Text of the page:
Soon, I think, I will have new work in pineapplewar. I am excited about that. I have submitted there many times without success, and now success. pineapplewar is an elegant venue, very nice looking with writing I like. Prathna Lor does a fine job editing.

Listen to Michael Kimball read from Dear Everybody. It's good every time.

I am feeling better, in a non-physical way.

Friday, May 9, 2008

A Serious Question about Our Historical Situation

Okay, I really want to know what people think, or, hopefully, know about this.

Are we still postmodern or are we post-postmodern. What's the deal, y'all? I've gotten the impression from some people that postmodernism has already eaten itself. But then I've read that this self-consumption is also a mode of postmodernism. Or is this the global age? If so, what does that mean in terms of art/literature?

I know we're moving through a moment in history when we are obsessed with trying to name our own situation, which is easy enough, but most likely fifty or one hundred years from now we will have been named/labeled/categorized as something else. We seem to be aiming for a kind of cultural filing process that can turn and historically analyze what happened five minutes ago. I'm not sure what to think about this. Pros and cons, I guess.

In terms of art, we're still doing things the postmoderns and many before them did: heavy experimentation (which probably has never really stopped since humans began making art), collage (which is not new), hyper self-consciousness, struggling with the meaning of form and the impotence/richness of language (again, nothing groundbreaking).

The thing that seems to set this moment apart is available technology and the increasingly wide variety of media, the mixture of different mediums. We are becoming proficient at mimicking past modes of artistic expression. We can move from surrealism to collage to stream of consciousness, and we can blend them to produce a new mode of expression. [disclaimer: use of the term 'we' is acknowledged to be a sweeping generalization]

Is our moment the art of mimicry? Have we gone from the Age of Production and Consumption to the Age of Regurgitation and Defecation? I'm not suggesting as much as asking.

I'm sure I haven't read enough about art history and the concept of modernism/postmodernism, though. So any suggested reading will be appreciated. Obviously, Lyotard's The Postmodern Condition and maybe Fredric Jameson's Postmodernism, or, The Cultural Logic of Late Capitalism. Also, is postmodernism a concept developed almost entirely by Marxists/Post-Marxists?

See, these are the kinds of things on my mind all the time. When some people are thinking about their favorite TV shows tonight, or drinkin beer, or watching the game, I spend my time wondering What is our historical situation and what cultural trajectory are we on? I'm not saying this to feel superior or self-righteous, because if I had good cable I would have all kinds of favorite TV shows; I'm just saying that my mental gears often make it tough to relate to the outside world in an unawkward way.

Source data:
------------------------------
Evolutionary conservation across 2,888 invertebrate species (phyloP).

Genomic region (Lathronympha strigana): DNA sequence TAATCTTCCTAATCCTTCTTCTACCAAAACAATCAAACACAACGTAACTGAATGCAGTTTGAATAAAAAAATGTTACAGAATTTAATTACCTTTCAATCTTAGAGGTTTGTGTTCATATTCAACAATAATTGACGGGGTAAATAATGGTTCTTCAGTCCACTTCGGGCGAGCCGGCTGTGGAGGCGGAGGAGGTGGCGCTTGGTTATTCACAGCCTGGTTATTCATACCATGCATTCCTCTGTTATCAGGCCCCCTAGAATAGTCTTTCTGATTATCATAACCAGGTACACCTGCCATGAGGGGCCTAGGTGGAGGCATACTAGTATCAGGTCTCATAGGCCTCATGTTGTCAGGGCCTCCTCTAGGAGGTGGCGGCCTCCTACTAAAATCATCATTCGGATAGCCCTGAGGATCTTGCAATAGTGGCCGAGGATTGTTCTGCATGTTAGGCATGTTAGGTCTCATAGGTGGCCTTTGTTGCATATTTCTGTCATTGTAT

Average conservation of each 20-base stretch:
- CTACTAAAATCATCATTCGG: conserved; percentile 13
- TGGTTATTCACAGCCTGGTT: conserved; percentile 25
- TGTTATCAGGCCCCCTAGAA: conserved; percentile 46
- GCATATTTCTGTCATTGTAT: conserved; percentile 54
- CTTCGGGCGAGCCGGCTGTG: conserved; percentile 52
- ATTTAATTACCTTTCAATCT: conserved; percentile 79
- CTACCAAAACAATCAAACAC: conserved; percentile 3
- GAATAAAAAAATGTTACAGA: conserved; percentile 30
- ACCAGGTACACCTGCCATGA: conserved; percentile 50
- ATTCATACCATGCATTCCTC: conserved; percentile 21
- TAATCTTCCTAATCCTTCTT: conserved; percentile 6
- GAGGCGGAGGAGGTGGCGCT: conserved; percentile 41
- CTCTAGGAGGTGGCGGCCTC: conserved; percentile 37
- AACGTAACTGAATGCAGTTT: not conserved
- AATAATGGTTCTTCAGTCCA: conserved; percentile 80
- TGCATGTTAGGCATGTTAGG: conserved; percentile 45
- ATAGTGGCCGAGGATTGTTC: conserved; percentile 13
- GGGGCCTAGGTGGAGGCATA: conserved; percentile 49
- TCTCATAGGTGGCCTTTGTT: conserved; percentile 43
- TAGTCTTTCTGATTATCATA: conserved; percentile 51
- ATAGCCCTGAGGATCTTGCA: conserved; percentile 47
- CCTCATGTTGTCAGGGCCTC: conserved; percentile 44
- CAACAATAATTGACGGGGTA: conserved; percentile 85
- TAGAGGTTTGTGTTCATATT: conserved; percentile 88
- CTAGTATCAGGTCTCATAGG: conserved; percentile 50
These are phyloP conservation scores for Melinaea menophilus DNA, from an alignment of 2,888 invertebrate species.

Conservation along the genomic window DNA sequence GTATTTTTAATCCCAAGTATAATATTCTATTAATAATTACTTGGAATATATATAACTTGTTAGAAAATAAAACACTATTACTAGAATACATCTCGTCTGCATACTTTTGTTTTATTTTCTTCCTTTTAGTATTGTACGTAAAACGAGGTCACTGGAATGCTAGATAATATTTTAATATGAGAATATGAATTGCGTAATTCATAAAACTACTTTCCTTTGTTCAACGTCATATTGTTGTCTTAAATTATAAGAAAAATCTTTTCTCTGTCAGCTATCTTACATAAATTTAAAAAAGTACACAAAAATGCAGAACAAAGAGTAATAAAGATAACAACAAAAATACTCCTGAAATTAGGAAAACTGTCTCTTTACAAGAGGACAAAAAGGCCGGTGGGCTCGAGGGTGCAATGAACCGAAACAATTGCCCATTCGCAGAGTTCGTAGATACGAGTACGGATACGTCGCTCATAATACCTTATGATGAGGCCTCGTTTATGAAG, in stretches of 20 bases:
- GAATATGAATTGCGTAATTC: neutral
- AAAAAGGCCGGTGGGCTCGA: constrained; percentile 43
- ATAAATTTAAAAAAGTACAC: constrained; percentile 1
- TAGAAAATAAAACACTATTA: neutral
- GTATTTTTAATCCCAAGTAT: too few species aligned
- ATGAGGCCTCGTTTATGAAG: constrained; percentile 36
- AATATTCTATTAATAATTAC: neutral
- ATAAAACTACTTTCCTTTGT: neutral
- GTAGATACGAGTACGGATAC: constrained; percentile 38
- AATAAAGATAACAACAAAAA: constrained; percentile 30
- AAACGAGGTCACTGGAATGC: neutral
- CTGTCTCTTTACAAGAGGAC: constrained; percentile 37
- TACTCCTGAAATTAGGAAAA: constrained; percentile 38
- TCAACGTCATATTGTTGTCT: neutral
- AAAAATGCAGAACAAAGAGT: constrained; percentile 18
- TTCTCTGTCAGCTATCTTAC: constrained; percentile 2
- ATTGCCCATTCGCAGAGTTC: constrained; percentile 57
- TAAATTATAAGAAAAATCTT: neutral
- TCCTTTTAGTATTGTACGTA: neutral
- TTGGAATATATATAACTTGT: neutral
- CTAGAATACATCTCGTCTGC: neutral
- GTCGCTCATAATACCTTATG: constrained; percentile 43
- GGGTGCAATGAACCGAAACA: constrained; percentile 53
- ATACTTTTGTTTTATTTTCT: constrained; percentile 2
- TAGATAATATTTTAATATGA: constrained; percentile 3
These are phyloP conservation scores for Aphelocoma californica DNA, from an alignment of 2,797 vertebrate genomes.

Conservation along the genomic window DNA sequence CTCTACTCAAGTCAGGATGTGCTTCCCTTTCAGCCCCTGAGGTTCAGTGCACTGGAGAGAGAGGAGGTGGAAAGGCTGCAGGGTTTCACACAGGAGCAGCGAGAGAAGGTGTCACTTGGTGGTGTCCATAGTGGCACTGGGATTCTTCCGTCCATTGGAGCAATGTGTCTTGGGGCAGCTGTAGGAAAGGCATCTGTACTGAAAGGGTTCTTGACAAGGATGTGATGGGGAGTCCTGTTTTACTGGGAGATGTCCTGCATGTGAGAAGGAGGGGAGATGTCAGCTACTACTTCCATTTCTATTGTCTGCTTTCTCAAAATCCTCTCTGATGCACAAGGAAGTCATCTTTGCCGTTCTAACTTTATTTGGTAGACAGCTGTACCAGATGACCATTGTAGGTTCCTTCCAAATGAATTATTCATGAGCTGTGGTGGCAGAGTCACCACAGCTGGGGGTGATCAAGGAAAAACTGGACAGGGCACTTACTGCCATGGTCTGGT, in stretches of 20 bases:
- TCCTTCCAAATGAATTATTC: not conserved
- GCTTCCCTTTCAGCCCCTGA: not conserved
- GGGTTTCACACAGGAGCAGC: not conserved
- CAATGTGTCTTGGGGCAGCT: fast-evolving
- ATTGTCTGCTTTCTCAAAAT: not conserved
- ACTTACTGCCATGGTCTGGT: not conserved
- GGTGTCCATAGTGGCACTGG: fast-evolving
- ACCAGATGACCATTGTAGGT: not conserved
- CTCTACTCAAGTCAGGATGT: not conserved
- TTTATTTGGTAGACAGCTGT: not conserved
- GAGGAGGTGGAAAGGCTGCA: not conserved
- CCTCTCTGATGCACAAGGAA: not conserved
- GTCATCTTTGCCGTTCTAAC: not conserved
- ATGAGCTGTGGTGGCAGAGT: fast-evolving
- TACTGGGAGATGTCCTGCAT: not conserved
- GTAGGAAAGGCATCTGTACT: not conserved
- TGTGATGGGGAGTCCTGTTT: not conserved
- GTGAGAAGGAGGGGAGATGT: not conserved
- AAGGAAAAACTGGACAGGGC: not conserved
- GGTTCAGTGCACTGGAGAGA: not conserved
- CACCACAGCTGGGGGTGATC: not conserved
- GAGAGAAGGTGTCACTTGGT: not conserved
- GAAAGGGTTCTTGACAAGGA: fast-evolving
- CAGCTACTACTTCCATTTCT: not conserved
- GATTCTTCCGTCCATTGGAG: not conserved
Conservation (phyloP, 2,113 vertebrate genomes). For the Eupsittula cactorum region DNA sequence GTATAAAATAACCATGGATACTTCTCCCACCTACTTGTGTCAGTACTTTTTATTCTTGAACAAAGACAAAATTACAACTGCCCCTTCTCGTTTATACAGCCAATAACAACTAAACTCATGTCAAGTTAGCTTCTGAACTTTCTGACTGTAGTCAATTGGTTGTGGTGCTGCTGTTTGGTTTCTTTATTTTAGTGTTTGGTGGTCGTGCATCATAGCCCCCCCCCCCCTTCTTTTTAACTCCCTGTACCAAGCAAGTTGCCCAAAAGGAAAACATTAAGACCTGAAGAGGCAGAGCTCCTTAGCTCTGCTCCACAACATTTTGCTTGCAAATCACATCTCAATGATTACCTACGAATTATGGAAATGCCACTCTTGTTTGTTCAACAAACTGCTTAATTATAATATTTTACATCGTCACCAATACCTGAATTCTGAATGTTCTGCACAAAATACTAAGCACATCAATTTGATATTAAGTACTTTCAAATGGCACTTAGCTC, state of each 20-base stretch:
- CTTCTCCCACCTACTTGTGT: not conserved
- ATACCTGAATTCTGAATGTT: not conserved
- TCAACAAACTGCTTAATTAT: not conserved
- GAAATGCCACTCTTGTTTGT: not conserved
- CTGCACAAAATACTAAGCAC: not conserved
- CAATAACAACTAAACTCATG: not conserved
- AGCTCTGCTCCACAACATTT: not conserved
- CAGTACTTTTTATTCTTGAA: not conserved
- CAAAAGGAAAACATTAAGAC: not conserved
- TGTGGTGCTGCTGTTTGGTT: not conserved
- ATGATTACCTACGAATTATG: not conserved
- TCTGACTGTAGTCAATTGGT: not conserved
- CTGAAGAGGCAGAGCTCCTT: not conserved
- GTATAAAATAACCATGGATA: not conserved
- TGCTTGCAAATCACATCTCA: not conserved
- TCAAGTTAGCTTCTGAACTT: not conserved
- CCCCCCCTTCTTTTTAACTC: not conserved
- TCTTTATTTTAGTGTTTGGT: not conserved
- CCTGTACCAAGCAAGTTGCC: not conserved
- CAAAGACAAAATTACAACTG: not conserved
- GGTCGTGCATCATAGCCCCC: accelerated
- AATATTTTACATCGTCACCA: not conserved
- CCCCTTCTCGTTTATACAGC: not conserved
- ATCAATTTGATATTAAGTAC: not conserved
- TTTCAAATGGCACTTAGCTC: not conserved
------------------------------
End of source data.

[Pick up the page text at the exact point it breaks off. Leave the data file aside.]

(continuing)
I've tried to just not think about things so much, and I've succeeded, but then I just felt empty and miserable. Boo hoo. I know.

So, any input is appreciated.

I Saw This Today

A government agent who smokes like there will be no tomorrow.

Wednesday, May 7, 2008

Ryan Call's Blog is Alive and Screaming

I am excited to see that Ryan Call, editor/writer/etc extraordinaire, has a blog. Take a look at my foot. And keep taking looks at it in the future when you feel sad, lonely, happy, and/or full of glittering semi-social energy. Ryan is having an impressive year of publishing, with work in the new Barrelhouse, the new Hobart, the new Avery, and forthcoming in Caketrain and NO COLONY.

Tuesday, May 6, 2008

Trailer for I WILL SMASH YOU

Here's the trailer for I WILL SMASH YOU, a documentary film from Luca Dipierro, Michael Kimball, and Black Arrow Studio, where people are filmed destroying something that has personal meaning to them. IWSY looks like it's going to be powerful. I'm excited for the DVD, which is reportedly due out in early fall. Can't wait.

Monday, May 5, 2008

Reviews of Everyday Life: Cell Phone

Every time the phone rings, something hot and irritating moves under my skin. I'm not sure why, but I always expect that the person calling me has orders for me to carry out or wants to complain about something. Just in general. Or they want to talk on and on about nothing. This is usually not the case. I am not referring to anyone specific. I just don't like talking on the phone. This is not technophobia. No fear is involved. My isolation is bugged.

Today my phone rang while I was carrying the garbage out to the road. That seems to happen a lot: I will be carrying things or busy doing something and the phone will ring. That irritates me, too, because even though I usually let it go to voicemail, my first reaction is to want to drop everything and answer the phone. At least make the ringing stop. So I swore and continued out to the road and let it go to voicemail, and kept swearing. I'm not a morning person. Or a day person, really.